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Summer days, make me feel fine

August 7, 2011
Cape Neddick, Maine, lighthouse

Nubble Lighthouse, built 1879. At high tide, my classmate would travel over the channel in a bucket to get on the schoolbus. (Photo by Sabra Smith)

These hot summer days put me in mind of growing up in a little town in southern Maine.  Not as one of the summer people; in winter you’d find me shivering in the snow at the top of our driveway, waiting for the bus.

Ah, but the summers.  The summers were about the freedom to ride my bike past rosa rugosa out to the lighthouse to poke around in tidal pools or into town where I could perhaps choose a comic book or candy to buy with my 25¢  allowance.

Down the street was the Goldenrod, established 1896, the sort of restaurant where one might enjoy a grilled cheese sandwich or fried cod with french fries before getting an ice cream cone to cool off in the hot summer sun.  I’d stand outside the window and watch large machines stretch and tease confectionary into taffy consistency.  Pretty boxes of the finished salt water taffy were stacked in the window waiting for tourists to buy and take home.

At the other end of town was the amusement park, a child’s idyll so close to home.  Dusk was the best time to go, when the lights came on and the spinning, twirling, toppling rides lit up the falling darkness.  If the wind blew the right way, we could hear the music all the way up at our house on the hill.  Magical.

This postcard of Long Sands Beach was mailed to my sister in 1967, after we’d moved away. The printed caption on the back says “The Lobster Fishermen sometimes fight a losing battle with the elements. Shown here are Lobster Traps that the unexpected heavy seas have washed ashore.” (Photo Wakefield Trading Co., Wakefield, Mass.) Our friend and neighbor, Mrs. Smith, let us know that she had mailed us “a little box from the Golden Rod.”

Our summertime neighbors ran the raft concession on Long Sands beach.  We’d never have spent the 50¢ or $1 to rent a float, so it was a thrill to have the inside connection and get one to use for free, for as long as I could stand swimming in the chilly Atlantic waves.  Oh, that beach.  It stretched on and on, as the name Long Sands suggests.  We had it all to ourselves in the off-season.  Walking along one foggy fall morning, I discovered a pipe draining into the ocean that inspired me to write an environmental mystery tale, handed in as a second grade homework assignment (with hand-drawn illustrations, no less).  (I was big on mysteries back then; later when we lived in a big house on Lindsay Road I wrote a [terrible] mystery story about the empty house across the street owned by summer residents.)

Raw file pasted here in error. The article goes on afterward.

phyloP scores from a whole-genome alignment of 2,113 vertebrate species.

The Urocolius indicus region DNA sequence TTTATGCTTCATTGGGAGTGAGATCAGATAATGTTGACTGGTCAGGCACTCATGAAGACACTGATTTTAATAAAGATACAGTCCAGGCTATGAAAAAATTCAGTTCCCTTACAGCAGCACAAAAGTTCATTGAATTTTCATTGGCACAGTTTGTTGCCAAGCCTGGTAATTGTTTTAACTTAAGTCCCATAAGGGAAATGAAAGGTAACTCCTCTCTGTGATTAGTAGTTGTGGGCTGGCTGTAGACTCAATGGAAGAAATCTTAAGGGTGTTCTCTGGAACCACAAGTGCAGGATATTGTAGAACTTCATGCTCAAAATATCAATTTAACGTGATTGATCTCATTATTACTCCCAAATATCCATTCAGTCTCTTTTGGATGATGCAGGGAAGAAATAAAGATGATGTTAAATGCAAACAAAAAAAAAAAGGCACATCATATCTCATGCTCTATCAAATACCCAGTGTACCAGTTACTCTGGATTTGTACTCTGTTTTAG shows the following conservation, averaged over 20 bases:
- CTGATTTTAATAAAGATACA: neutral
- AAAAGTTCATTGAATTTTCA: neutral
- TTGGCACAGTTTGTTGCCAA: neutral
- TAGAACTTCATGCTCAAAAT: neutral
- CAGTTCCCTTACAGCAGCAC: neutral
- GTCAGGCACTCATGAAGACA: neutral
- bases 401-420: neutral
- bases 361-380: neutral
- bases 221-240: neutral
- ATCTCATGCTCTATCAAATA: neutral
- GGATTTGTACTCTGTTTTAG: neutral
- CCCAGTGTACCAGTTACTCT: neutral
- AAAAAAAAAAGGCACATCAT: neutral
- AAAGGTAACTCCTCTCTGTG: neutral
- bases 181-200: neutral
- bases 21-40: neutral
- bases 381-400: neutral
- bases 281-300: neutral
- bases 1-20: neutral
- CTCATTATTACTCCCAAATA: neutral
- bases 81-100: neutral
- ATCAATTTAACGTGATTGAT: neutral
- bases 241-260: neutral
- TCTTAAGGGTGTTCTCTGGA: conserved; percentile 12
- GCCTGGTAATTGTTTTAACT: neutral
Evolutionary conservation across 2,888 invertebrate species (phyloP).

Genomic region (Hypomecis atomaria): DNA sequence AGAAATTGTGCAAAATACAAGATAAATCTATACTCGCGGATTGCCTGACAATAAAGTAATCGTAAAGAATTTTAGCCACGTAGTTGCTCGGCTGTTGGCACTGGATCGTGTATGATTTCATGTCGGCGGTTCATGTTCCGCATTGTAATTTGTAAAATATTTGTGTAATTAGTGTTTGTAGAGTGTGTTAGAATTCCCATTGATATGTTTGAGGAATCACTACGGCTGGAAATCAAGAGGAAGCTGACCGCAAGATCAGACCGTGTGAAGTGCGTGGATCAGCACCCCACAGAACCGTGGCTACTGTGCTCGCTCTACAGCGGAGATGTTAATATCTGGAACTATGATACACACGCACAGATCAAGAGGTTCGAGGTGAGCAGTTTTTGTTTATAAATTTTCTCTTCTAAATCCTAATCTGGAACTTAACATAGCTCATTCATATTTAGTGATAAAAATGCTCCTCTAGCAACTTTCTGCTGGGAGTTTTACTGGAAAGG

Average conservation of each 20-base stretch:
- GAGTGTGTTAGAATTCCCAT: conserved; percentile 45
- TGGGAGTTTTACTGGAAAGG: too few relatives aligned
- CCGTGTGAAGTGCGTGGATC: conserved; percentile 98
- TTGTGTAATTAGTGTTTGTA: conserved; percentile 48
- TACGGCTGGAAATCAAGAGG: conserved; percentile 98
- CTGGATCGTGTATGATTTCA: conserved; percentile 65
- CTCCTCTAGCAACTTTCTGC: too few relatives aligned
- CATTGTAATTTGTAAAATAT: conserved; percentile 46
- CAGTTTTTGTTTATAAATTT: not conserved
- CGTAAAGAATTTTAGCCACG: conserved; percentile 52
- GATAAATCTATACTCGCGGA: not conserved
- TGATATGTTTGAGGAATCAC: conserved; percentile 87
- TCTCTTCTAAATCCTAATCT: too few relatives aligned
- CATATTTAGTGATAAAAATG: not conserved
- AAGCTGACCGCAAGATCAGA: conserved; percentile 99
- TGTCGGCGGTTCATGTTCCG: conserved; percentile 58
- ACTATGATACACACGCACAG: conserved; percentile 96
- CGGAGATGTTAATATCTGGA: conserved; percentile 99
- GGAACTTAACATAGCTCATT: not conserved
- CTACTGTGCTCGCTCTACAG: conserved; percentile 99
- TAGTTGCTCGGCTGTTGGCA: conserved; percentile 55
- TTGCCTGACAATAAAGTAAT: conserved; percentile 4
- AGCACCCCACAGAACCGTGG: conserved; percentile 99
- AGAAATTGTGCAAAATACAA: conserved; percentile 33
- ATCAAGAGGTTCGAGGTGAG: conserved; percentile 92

The Nubble Lighthouse in 1966. A beacon in the night, sometimes there are things or places that we count on never changing….

Summer was about my father hypnotizing lobsters into doing handstands on the wooden back step before they met a boiling death.  It was about lazing on a big flat rock in our backyard, looking up at the sky and daydreaming.  Or climbing a tree (do kids have trees to climb anymore?) that was my secret hideaway.  Or finding a dead bird and bringing it home for a proper shoebox burial.  Or laying in the grass and studying ants and counting the tiny periwinkle-colored flowers there — still one of my favorites all these years later, even though I don’t know its name and it’s probably a weed that lawn fanatics strive to eradicate.

Summer was my swingset, creaking as it pushed me up into the sky.  It was the quiet shade of the woods on the hill above the house, where I meandered looking for jack-in-the-pulpit and lady’s slipper.

Fall would come all too fast.  Back to school time, where once again I’d wait for the bus, and we’d drive out to the lighthouse to pick up the boy who lived there.  Time for storms at sea, best viewed from the huge picture window at Mrs. Smith’s (no relation) house, perched on the edge of the cliff.

August always marks the waning of the summer.  And in the heat, stirring my iced tea, I think back to those long days of summertime, and how I never wanted them to end.

6 Comments leave one →
  1. August 7, 2011 1:53 pm

    Lovely. Happy summer to you!

    • Sabra Smith permalink*
      August 7, 2011 2:10 pm

      Thanks, Kaitlin – and a very happy, very special summer to you. Congratulations — the wedding looked so beautiful and perfect! (It made me want a do-over!)

  2. August 8, 2011 8:37 am

    What lovely memories; they are especially poignant knowing how many times you moved as a kid.

    • Sabra Smith permalink*
      August 8, 2011 8:47 am

      Well, yes, it’s a bit of an editorial stretch to say I “grew up” there — but, we did go from there to Connecticut and then back again to York, so if you added up all the years I was anywhere growing up… Maine probably comes out the winner (plus the being born there and all…) York and York Beach have the coziest memories to pull out. Connecticut was wonderful in a lot of ways, but we lived in housing where friends would come and go when their family was transferred.

  3. August 14, 2011 9:00 pm

    Wow! I grew up in York too (York Harbor to be precise) so I especially appreciate your lovely post–as well as your entire blog.


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